Tag: stepping stone
How to Make a Stepping Stone with Scrap Glass
If you work with stained glass over time you can end up with buckets full of scrap. When the pieces start getting too small and irregular, or if there’s just too much of it, you can used them in a stepping stone. This tutorial demonstrates how to make a stepping stone with an abstract pattern. You can also use tiles instead of stained glass scraps.
Mosaic Transfer Instructions
Yesterday I wrote up some recommendations and instructions for Outdoor School Mosaics that focused on a project where each child made a mosaic stepping stone on a paver to be arranged in a crazy quilt design. I forgot to clarify that those instructions were written for younger students and beginners needing to play around with tile and get some basic experience forming tile into patterns and shapes. After all, it doesn’t make sense to have young children trying to copy the work of an experienced mosaic artist before they have had the benefit of handling tile long enough to make a simple triangle or smiley face.More Sophisticated Designs
If you wanted to use make a more sophisticated design with smaller pieces of tile or to render an image, you could adapt that same method and add just a few steps. I have the steps numbered below, but here is a summary of what would be different: Before you covered the cardboard square with contact paper (sticky side out), you would draw your pattern on the cardboard or tape the pattern to the cardboard. Once you position all your tile on the pattern covered in contact paper, you would use some mosaic mounting film to pick it up off the cardboard/contact paper. Then the mosaic could be pressed onto a paver or stepping stone coated with thinset. Once the thinset hardens, the mounting film is peeled off and the mosaic is grouted. This method allows you to lay up very complicated designs in advance of transferring it all at once to the cement.Pavers vs. Molds
Note that here I am talking about using thinset mortar to attach a mosaic design to an existing stepping stone or paver or flagstone. If you need instructions for how to use a stepping stone mold to press tiles into wet concrete (or pour wet concrete over a mosaic design mounted on contact paper at the bottom of a mold), then read my article on Mosaic Stepping Stone Instructions.Stepping Stone Transfer Instructions Cut out a square of cardboard the same size as your stepping stone or paver. If you want to use an irregularly shaped piece of flagstone as your mosaic base, you can cut out a piece of cardboard in the same shape as the flagstone. Just lay the flagstone on the cardboard and trace around it. Draw your mosaic pattern on the cardboard or on a piece of paper taped to the cardboard. Wrap the cardboard pattern with clear contact paper with the STICKY SIDE OUT. The sticky contact paper keeps the tiles from sliding around as you position them on the pattern. Use mosaic mounting tape (or clear packing tape) to pick the mosaic up off the cardboard pattern. Coat the paver or stepping stone or flagstone with a thin layer of thinset mortar. Smear it around to make sure the surface is wetted thoroughly and then scrape off the excess. You only need a layer about 1/16 inch thick. A little more won’t hurt, and it doesn’t have to be exact, but too much can be a little messy if you press down of the mosaic and squeeze it out the sides. Press the mosaic into the thinset. It may be easier to lay the mosaic on a table (with the mounting tape side down) and lower the thinset-covered stone onto the sheet of tile. Allow the thinset to harden for 24+ hours. Peel off the mosaic mounting tape. Grout the mosaic with additional thinset if needed. It is better to use more thinset instead of grout because it will match the color of any thinset that pressed up between the tiles when you mounted the mosaic. If you use grout, then the color probably won’t be exactly the same, and your mosaic will look like you grouted it with two different types of concrete. Often no additional grout is needed because enough thinset squeezes up between the tiles during mounting. Clean any grout residue or haze from the face of the mosaic by buffing with a clean cloth. Allow the grout to cure for 2 or 3 days and then seal the finished mosaic with a tile and grout sealer purchased from a local building material store.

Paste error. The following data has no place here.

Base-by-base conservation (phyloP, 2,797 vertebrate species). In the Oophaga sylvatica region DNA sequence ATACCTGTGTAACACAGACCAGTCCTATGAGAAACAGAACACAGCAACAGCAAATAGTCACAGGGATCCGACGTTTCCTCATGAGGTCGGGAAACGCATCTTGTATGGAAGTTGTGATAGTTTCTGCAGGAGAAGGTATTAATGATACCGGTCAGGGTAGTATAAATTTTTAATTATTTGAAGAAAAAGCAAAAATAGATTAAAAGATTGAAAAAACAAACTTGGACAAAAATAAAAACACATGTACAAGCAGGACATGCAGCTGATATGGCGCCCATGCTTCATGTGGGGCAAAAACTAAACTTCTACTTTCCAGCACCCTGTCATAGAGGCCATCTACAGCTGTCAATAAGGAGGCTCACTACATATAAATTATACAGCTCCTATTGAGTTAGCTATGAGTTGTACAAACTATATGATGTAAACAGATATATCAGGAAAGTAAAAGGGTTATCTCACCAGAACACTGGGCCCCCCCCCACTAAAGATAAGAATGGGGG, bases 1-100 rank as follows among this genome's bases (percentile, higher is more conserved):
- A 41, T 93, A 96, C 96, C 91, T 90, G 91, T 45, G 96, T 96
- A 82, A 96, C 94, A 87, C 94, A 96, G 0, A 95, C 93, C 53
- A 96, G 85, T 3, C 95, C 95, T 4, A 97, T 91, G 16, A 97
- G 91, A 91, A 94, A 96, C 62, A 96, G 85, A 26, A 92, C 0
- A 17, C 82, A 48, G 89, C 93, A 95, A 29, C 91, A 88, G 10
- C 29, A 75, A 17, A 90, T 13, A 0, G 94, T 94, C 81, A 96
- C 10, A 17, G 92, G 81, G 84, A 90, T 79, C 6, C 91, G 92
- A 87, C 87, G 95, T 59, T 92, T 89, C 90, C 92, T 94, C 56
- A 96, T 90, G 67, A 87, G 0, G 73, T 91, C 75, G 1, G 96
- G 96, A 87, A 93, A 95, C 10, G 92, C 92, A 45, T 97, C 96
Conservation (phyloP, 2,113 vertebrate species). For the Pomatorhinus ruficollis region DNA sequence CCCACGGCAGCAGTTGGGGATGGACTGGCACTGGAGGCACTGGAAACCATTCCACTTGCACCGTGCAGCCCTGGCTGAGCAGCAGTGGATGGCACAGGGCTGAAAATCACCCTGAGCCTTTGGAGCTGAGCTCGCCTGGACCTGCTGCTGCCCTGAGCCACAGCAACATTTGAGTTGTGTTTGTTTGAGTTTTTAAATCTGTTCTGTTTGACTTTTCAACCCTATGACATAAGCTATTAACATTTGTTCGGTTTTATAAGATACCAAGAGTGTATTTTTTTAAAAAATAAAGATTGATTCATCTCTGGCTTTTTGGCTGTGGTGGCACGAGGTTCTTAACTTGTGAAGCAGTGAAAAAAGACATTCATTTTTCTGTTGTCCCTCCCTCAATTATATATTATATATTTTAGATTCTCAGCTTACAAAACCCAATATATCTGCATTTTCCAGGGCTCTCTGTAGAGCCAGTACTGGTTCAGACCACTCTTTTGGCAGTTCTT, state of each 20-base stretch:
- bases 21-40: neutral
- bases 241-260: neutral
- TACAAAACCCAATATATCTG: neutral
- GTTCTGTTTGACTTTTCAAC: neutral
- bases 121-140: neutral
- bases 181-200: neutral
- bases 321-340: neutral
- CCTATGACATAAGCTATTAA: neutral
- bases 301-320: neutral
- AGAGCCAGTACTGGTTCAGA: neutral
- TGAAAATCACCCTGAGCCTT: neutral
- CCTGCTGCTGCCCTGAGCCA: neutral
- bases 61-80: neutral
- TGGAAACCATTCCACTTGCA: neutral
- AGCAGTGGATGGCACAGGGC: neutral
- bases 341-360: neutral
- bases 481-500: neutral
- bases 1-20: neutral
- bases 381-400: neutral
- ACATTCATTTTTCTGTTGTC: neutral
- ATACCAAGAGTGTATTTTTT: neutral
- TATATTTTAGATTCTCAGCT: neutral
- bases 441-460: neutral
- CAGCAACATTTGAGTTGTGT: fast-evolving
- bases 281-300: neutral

For more information on using clear contact paper and mosaic mounting tape to lay up and transfer mosaic designs, read my article on Mounting A Mosaic On Clear Adhesive Film. If the cost of mosaic mounting tape is too high, or if you don’t need a whole roll, then you can use clear packing tape as a substitute.